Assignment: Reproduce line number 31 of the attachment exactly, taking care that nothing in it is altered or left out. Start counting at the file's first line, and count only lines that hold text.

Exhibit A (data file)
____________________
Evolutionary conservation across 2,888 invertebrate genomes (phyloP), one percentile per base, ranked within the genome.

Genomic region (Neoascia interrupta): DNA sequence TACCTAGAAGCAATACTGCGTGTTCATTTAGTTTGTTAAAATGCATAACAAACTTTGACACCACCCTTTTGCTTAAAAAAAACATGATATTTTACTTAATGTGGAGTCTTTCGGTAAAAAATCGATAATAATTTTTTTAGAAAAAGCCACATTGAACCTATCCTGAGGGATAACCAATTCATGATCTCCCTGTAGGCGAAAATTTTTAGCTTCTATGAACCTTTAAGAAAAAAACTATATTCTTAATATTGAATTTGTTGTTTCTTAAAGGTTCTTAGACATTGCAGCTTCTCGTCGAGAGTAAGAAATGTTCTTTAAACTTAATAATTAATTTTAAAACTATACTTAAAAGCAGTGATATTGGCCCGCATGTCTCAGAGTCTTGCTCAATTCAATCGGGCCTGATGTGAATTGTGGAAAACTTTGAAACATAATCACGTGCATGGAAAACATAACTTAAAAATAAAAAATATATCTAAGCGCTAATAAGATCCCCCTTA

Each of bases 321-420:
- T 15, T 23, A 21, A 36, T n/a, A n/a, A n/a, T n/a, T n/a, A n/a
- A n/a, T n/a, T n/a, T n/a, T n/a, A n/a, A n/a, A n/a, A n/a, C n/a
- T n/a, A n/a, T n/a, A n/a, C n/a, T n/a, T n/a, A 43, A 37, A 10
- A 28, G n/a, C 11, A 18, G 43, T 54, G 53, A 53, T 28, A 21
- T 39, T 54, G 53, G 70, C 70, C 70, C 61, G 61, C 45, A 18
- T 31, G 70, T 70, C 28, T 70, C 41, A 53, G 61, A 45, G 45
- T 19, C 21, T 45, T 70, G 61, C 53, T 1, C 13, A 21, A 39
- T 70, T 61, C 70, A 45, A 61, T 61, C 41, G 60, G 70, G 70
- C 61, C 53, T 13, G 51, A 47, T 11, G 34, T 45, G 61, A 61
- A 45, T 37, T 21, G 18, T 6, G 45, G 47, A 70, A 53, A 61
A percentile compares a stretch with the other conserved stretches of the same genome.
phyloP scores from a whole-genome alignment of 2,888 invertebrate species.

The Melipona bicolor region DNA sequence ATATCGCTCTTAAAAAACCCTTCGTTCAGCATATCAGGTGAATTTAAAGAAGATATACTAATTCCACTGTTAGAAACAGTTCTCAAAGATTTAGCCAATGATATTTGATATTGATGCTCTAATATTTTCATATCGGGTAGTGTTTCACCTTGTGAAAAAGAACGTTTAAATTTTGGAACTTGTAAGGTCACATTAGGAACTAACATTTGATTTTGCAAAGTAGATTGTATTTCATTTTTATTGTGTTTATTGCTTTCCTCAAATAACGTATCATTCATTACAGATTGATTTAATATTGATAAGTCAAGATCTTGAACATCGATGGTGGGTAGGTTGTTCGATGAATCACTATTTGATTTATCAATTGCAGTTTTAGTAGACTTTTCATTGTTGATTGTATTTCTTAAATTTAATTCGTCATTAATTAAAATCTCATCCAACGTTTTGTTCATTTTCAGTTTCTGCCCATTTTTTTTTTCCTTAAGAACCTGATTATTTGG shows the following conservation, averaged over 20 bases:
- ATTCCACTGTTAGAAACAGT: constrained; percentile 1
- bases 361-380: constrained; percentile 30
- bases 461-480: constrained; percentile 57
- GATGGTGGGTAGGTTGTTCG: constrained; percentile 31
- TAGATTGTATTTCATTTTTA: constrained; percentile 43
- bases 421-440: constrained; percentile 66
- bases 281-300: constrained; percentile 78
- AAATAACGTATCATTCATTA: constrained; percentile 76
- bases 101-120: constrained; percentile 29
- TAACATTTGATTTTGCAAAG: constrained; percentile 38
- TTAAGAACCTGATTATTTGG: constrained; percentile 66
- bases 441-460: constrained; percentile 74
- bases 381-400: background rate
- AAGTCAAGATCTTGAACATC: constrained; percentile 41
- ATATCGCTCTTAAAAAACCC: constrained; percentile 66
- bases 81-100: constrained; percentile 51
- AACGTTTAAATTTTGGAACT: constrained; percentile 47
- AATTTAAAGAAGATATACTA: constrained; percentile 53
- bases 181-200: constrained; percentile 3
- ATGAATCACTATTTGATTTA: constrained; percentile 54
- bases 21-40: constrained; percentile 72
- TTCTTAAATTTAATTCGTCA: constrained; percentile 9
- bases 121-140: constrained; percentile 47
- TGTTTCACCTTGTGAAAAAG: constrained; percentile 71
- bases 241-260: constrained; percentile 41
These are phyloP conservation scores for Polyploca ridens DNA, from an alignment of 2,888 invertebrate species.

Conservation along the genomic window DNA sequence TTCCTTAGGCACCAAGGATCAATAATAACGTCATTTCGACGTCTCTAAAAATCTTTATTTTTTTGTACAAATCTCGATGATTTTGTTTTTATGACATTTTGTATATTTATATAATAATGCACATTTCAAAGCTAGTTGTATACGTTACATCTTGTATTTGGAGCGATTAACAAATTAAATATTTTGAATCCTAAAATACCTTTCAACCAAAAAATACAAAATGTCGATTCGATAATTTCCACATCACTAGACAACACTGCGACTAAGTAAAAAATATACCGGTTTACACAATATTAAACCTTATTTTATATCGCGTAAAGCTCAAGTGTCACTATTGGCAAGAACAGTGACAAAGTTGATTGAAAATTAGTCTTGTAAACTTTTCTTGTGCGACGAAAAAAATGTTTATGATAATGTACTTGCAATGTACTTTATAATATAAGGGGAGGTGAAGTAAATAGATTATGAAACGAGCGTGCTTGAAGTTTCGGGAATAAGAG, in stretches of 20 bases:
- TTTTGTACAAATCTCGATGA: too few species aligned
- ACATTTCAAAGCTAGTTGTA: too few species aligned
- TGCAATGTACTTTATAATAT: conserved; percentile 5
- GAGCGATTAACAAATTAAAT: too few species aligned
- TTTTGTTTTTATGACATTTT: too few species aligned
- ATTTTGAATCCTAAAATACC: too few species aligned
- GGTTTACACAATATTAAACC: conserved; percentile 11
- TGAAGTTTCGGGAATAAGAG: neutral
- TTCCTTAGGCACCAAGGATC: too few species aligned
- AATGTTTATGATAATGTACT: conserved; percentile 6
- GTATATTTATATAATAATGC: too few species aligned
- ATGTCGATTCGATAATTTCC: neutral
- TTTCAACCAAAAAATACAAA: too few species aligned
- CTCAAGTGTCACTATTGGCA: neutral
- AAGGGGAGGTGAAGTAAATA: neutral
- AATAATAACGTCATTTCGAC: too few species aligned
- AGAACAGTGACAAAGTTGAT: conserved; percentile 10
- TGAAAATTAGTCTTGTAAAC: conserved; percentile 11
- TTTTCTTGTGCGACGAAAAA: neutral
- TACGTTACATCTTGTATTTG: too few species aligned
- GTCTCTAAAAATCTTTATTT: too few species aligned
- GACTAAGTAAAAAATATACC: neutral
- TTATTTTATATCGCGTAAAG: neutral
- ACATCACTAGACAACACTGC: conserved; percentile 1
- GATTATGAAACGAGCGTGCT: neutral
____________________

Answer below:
- ATATCGCTCTTAAAAAACCC: constrained; percentile 66